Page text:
March 28, 2011 at 10:33AM
Thank you for reporting this comment. Undo
yegoose

Was just reading some other posts and it would seem I may need to figure in the costs of air-duct improvement to take full effect of a 16 SEER Hybrid or only go to a 13 SEER which would work with my current duct work. Looks like I may need a manual J calc done.

Any idea if a GeoThermal has any sort of duct limitation like a Hybrid 16 SEER option "MAY" have?

March 28, 2011 at 2:57PM
Thank you for reporting this comment. Undo
fsq4cw

"Vertizontal" drilling system" sounds very much like the EarthLinked system.

SR

March 29, 2011 at 11:22AM
Thank you for reporting this comment. Undo
mike_home

I am curious to know what type of duct improvement will be done to increase the SEER rating from 13 to 16.

March 29, 2011 at 3:50PM
Thank you for reporting this comment. Undo
yegoose

I had another guy give me a quote of \$13,000 to put in a Carrier (ClimateMaster 31?) Geo Thermal unit with a "Slinky" installation of the loop (2000 feet of loop over 120 feet of "trench" 7 feet down). The guy is an independent contractor, fully licensed, bonded and insured and has 10 ratings on Angie's list (all A's, some big jobs, some small jobs). He speaks highly of the company that quoted me the \$18,200 install and said he's a great friend of the owner (small circle of HVAC buddies??)

He said a "drilled" loop would be \$17,000 as he has to contract out the drilling and well, it's simply expensive.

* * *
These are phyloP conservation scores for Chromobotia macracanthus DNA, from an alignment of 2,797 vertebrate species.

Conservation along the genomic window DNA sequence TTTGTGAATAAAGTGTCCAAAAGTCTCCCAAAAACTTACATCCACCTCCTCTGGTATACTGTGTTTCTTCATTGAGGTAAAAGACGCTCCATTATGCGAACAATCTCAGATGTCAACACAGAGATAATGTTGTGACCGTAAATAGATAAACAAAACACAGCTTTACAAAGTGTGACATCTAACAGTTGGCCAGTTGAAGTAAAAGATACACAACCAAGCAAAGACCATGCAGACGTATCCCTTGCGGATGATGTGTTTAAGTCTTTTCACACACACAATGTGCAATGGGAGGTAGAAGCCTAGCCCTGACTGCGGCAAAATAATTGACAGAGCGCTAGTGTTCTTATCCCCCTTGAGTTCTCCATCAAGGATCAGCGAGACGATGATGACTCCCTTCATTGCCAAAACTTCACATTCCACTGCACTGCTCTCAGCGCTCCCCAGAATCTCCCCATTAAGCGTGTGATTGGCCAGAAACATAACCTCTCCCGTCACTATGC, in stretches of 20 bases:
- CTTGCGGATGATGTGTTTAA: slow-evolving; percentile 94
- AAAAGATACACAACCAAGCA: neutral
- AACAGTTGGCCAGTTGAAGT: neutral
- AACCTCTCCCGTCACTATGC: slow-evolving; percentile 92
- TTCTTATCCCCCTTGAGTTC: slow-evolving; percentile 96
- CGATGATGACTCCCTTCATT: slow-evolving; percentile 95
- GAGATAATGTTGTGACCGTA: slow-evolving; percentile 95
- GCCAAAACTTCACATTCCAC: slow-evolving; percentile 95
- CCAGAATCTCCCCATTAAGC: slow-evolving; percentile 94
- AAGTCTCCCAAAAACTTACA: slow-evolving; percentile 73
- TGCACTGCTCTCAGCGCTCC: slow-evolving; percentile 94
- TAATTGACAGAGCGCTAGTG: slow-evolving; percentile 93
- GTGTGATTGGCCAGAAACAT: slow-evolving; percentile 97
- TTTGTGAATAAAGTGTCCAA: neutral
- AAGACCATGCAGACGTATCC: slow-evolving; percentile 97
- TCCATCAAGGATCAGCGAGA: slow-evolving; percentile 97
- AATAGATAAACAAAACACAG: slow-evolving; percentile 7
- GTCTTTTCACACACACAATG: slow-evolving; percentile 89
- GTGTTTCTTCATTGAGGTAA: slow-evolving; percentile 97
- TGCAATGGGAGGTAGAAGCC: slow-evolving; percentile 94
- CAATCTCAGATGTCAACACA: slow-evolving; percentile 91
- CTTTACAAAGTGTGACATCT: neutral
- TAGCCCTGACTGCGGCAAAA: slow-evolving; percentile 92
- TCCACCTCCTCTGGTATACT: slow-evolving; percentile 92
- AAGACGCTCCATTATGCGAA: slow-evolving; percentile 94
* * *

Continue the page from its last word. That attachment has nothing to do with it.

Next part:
My question now is, "What are the general thoughts around a Slinky install?".

Regarding Earthlink System... yes, from the one pic I found Googling it, it seems to be basically the same concept.

Regarding duct work.. to clarify, what I've read on other forums is that if something bigger than a 13 SEER is installed, there could be a need to redo/improve ductwork to handle the greater force of air (but I really don't have any real details on this.. only going by what I've read.. and could be completely off??)

March 29, 2011 at 8:40PM
Thank you for reporting this comment. Undo
fsq4cw

"What are the general thoughts around a Slinky install?"

The bottom line is despite personal preferences for one method over any other; any properly designed & installed closed ground loop is basically as good as any other - in terms of performance (heat extraction & diffusion). There may be differences in head resulting in greater or lesser power required to pump the fluid. This should be largely mitigated by proper design & installation practices.

In plain English - there is NOTHING wrong with a properly designed & installed slinky!

SR

March 30, 2011 at 12:13AM
Thank you for reporting this comment. Undo